MANILA, PHILIPPINES - ADB is beginning a set of field studies of select cities around Asia to help develop blueprints for sustainable urban transport systems in the region.
Backed by an ADB technical assistance grant of US$1 million, the studies will identify effective investment programs to support efficient transport systems and innovative financing options that can meet future needs.
The studies will be undertaken by a team of international specialists in Bangladesh, People's Republic of China, Nepal, Pakistan, and Sri Lanka.
The project is being conducted against the background of a region whose cities are increasingly under strain from the fast pace of urbanization.
While a large portion of the region's urban population relies heavily on public transport for its daily activities, transport systems in most cities are not yet adequately developed and investments have been limited and piecemeal. Meanwhile, increases in the number and use of vehicles surpass the available road space, adding to congestion, poor road discipline, and air pollution.
"Efficient transport systems contribute to urban economic growth, boosting incomes and decreasing urban poverty," says Eunkyung Kwon, an ADB Principal Transport Specialist.
"However, most urban transport systems around Asia do not take the poor into account. This is actually worsening the situation for many of the region's urban poor, who have to travel longer distances on clogged roads. As a result, they find it even harder to break out of the cycle of poverty and are exposed to dangers on the road and air pollution."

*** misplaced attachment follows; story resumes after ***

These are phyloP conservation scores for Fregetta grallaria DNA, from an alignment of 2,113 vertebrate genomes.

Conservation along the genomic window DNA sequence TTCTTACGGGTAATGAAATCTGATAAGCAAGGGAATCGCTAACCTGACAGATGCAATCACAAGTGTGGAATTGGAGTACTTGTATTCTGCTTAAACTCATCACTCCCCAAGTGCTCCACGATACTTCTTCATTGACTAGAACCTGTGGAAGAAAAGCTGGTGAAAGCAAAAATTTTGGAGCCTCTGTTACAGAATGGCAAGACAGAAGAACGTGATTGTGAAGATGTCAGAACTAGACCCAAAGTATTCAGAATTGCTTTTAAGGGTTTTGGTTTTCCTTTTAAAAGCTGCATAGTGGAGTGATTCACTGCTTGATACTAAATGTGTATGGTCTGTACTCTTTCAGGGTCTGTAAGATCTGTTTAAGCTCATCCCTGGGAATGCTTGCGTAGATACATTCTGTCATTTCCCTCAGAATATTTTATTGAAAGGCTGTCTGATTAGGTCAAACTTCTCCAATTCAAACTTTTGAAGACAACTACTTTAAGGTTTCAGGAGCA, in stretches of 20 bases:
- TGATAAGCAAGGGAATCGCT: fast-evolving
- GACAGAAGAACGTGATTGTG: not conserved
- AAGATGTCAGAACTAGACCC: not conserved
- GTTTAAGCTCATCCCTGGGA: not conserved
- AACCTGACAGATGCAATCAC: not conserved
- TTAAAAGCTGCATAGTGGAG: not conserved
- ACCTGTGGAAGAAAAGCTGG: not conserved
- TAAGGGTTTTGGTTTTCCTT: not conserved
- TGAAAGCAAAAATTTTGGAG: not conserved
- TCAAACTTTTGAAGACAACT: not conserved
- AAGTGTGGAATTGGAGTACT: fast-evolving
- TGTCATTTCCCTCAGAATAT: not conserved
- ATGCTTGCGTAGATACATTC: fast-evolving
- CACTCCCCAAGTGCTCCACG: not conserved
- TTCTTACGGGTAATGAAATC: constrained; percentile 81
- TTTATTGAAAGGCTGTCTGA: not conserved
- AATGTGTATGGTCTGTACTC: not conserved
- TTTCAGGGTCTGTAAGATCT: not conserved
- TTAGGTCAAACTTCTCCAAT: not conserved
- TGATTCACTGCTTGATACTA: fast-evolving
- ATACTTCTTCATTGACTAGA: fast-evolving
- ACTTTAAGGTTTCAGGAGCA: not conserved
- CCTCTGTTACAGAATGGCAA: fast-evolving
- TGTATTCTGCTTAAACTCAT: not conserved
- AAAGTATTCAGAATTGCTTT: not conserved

Among the biggest issues facing Asia's cities are poor traffic management, unregulated operation of private buses, unplanned road networks, weak coordination, and inefficient institutional frameworks.
Several international and bilateral institutions and donor countries are actively involved in improving urban transport infrastructure and services in the region. The studies and activities undertaken by these are expected to promote a good grasp of best practices, issues, and constraints regarding urban transport.
The ADB funded team, taking this previous and ongoing work into account as well as ADB's experiences in the sector, will conduct extensive consultations with national and municipal governments, local stakeholders, and other donors for the study.
"Experience shows that piecemeal approaches to sustainable urban development are not likely to succeed and that investments need to be supported by reforms, capacity building, and innovative financing mechanisms," Ms. Kwon adds.
"Also, key social and environmental concerns have to be integrated into transport planning to ensure that the benefits are felt by the poor. Therefore, Asian cities need to urgently establish a development framework that will link effective environmental management, social development, and poverty reduction."
The study is due for completion around April 2008, with the results to be distributed through publications, country workshops and seminars.